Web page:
Immigrant rights groups lashed the administration for a missed opportunity in President Biden’s new budget, which cuts ICE’s detention capacity and imposes new accountability checks but otherwise leaves the government’s immigration enforcement apparatus largely intact.
The blueprint, submitted to Congress on Friday, is a blow to the “Abolish ICE” wing of the Democratic Party, which had been hoping for deep cuts to U.S. Immigration and Customs Enforcement.
But ICE’s budget for detaining migrants awaiting deportation was merely trimmed, and the Border Patrol, which activists argue has become too intrusive, sees an increase in funding.
The American Civil Liberties Union said the budget “betrays” Mr. Biden’s promises and “fails to make a sharp enough break from the Trump administration’s wasteful and harmful spending on the detention and deportation machine.”
“We have been encouraged by President Biden’s rhetoric, which speaks of building a just and humane immigration system. We urge him to fund that vision appropriately by divesting from the programs that abuse, degrade, and criminalize immigrants and reinvesting in our communities,” said Naureen Shah, a lawyer at the ACLU.
The American Immigration Council called the immigration enforcement budget “deeply disappointing and a missed opportunity for meaningful change,” and pleaded with Capitol Hill to slash what Mr. Biden wouldn’t.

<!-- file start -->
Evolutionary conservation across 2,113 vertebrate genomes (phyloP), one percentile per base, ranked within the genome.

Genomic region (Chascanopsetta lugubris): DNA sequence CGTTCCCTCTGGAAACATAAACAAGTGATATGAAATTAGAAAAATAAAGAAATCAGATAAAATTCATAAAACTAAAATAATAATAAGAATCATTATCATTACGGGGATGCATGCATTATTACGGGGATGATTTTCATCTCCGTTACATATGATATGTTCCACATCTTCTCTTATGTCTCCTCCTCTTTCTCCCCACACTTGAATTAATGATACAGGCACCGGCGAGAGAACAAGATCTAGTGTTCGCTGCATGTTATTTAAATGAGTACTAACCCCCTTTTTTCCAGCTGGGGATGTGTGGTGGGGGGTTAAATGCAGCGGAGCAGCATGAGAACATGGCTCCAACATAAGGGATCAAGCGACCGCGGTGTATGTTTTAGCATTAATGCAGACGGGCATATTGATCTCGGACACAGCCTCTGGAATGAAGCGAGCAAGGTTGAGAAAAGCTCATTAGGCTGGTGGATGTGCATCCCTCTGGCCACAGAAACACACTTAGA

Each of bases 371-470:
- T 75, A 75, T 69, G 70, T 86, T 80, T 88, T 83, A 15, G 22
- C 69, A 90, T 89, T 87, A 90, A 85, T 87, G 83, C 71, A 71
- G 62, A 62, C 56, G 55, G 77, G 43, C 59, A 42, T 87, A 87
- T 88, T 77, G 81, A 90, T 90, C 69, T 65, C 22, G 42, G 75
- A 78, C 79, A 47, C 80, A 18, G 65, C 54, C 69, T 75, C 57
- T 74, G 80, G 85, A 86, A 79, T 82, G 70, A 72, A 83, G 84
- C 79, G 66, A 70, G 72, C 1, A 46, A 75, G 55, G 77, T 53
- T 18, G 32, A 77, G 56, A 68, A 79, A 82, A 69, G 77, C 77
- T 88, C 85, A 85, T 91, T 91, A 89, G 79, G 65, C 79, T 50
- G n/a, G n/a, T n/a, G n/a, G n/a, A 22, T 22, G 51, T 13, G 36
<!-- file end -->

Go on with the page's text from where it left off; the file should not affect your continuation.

“Congress can and must consider reducing funding for detention and instead investing in appointed counsel and community-based support services for immigrants navigating our immigration system,” said Jorge Loweree, policy director at the council.
Administration officials said the budget changes the trajectory of immigration policy by imposing new accountability on the enforcement side and sending additional money to Central America to do some nation-building with the hope that people won’t want to flee those countries in the future.
And the bed budget for ICE — a 30,000 average daily population for the year — is below the average for the last decade.
The budget comes as Mr. Biden is trying to solve a 20-year high surge of illegal immigration across the southwestern border. Yet Customs and Border Protection’s budget is significantly lower in the new proposal, with border wall funding deleted.
ICE and the Border Patrol are part of the Homeland Security Department, which overall saw funding held flat in the new Biden proposal, even as other Cabinet-level departments see significant increases.
Some Democrats complained that level of funding wouldn’t cut it given the scope of issues the department handles.
“I am concerned that a flat DHS budget will not provide enough resources to address growing cybersecurity, border security and vetting, and violent extremism threats facing the United States,” Sen. Maggie Hassan, New Hampshire Democrat, wrote in a letter to the president’s budget chief.